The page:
No - the company is f---ing over any employee they can, in any way they can, and their gain is not our loss. Not enough money in the pension pot ? That will be more to do with corporate raiding of the piggybank, and subsequent underfunding and la-la-land investment assumptions.

There are only two classes - Armonk top level executives and everybody else. Follow the money. It only goes in one direction.

IBM drops patent bomb on Priceline.com

Nick 6

Depends on the date

IF the patents were applied for when these aspects of the web were genuinely new, and they really did invent them, then I see these in a slightly better light than the 'pure play' patent trolls. Just because it now seems blindingly obvious and quintessential to everyone's web sites, doesn't mean it wasn't invented.

Gah, sounds like i'm defending software patents, I need a lie down.

Tough at the top: IBM CEO Ginni Rometty troughs $10 MEELLION+

Nick 6

A bigger, better version of last year

Last year (when I was still doing time on the inside of IBM), there was a ballyhoo of "nobody is getting a PBC bonus". But that was a sham: use-less Ginni and her cronies picked up massive bonuses through other routes, whilst the brains and the workers grafted on, thankless.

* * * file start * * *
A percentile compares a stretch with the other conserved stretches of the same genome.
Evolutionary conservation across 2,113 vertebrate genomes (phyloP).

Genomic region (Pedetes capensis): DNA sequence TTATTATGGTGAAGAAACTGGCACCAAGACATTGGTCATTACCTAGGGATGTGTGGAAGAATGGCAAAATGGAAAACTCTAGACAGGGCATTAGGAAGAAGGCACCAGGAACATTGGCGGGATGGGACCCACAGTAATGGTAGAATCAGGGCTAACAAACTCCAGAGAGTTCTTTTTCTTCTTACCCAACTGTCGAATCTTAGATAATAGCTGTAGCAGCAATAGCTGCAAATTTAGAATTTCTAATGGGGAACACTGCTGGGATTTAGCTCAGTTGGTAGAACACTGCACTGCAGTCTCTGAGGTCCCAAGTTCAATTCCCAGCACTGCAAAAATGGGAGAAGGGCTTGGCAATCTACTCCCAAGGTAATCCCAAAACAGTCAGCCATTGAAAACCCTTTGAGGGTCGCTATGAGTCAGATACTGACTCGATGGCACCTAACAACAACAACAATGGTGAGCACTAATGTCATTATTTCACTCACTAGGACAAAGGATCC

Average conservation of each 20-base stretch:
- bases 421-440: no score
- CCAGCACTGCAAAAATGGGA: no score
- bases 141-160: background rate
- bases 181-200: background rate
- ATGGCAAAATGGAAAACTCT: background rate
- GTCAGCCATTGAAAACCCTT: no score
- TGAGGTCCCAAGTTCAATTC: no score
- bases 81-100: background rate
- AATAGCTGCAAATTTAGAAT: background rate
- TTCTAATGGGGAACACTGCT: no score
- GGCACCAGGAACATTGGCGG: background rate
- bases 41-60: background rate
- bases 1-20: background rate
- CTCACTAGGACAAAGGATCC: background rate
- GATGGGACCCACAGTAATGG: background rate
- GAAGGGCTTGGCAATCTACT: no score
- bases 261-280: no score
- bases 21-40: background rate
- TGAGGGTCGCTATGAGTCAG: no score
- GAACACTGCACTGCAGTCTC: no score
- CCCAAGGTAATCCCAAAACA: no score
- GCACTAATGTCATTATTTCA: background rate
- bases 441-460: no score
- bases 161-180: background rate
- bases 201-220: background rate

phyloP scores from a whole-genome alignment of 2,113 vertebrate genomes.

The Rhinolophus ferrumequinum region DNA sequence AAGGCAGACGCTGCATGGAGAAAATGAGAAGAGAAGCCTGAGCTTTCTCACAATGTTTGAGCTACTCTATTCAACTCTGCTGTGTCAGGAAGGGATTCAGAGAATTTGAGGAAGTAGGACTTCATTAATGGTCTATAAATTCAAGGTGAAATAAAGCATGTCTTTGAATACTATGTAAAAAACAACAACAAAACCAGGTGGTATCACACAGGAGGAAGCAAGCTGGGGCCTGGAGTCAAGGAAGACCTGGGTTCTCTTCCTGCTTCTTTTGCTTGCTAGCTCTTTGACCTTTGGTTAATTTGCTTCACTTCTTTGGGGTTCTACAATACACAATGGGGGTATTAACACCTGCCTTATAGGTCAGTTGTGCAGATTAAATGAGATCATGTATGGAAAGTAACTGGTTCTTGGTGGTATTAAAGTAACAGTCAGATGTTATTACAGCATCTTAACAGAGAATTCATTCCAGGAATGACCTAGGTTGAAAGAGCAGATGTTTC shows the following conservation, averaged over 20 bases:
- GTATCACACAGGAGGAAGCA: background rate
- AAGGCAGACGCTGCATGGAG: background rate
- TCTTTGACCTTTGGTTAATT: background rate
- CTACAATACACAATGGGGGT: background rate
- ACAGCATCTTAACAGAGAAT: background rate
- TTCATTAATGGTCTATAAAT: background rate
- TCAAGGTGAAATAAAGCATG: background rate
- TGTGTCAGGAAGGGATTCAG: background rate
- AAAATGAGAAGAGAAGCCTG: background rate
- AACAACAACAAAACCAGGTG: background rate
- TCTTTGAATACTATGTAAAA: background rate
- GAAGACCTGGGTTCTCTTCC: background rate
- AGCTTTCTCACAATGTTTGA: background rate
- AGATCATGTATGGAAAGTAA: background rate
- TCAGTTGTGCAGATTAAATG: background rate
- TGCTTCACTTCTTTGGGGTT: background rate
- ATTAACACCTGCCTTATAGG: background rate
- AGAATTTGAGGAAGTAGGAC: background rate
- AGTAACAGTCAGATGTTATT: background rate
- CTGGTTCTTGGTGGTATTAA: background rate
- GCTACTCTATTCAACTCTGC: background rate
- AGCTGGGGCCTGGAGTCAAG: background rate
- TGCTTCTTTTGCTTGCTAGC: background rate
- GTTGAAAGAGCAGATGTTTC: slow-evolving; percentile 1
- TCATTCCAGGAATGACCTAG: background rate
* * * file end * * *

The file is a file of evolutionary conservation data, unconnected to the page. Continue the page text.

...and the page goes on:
And this year - worse than ever, and greedier than ever. Glad to be gone.

Feast your eyes: 10 'fortysomething' smart TVs

Nick 6

Poor software support

I have a Panasonic smart TV which is only 3 years old or so, but they gave up on the software updates a long long time ago. The advertised "lovefilm" never turned up, and there is no chance of them making NetFlix available on it. So my advice is buy the TV if you like it right now with the features and look/feel it ships with today, but don't pin any hopes on the 'future support via a software update' lies, or think that the new features are coming for your 12 month old player or TV...they aren't, they have had the money and you aren't getting anything more for it.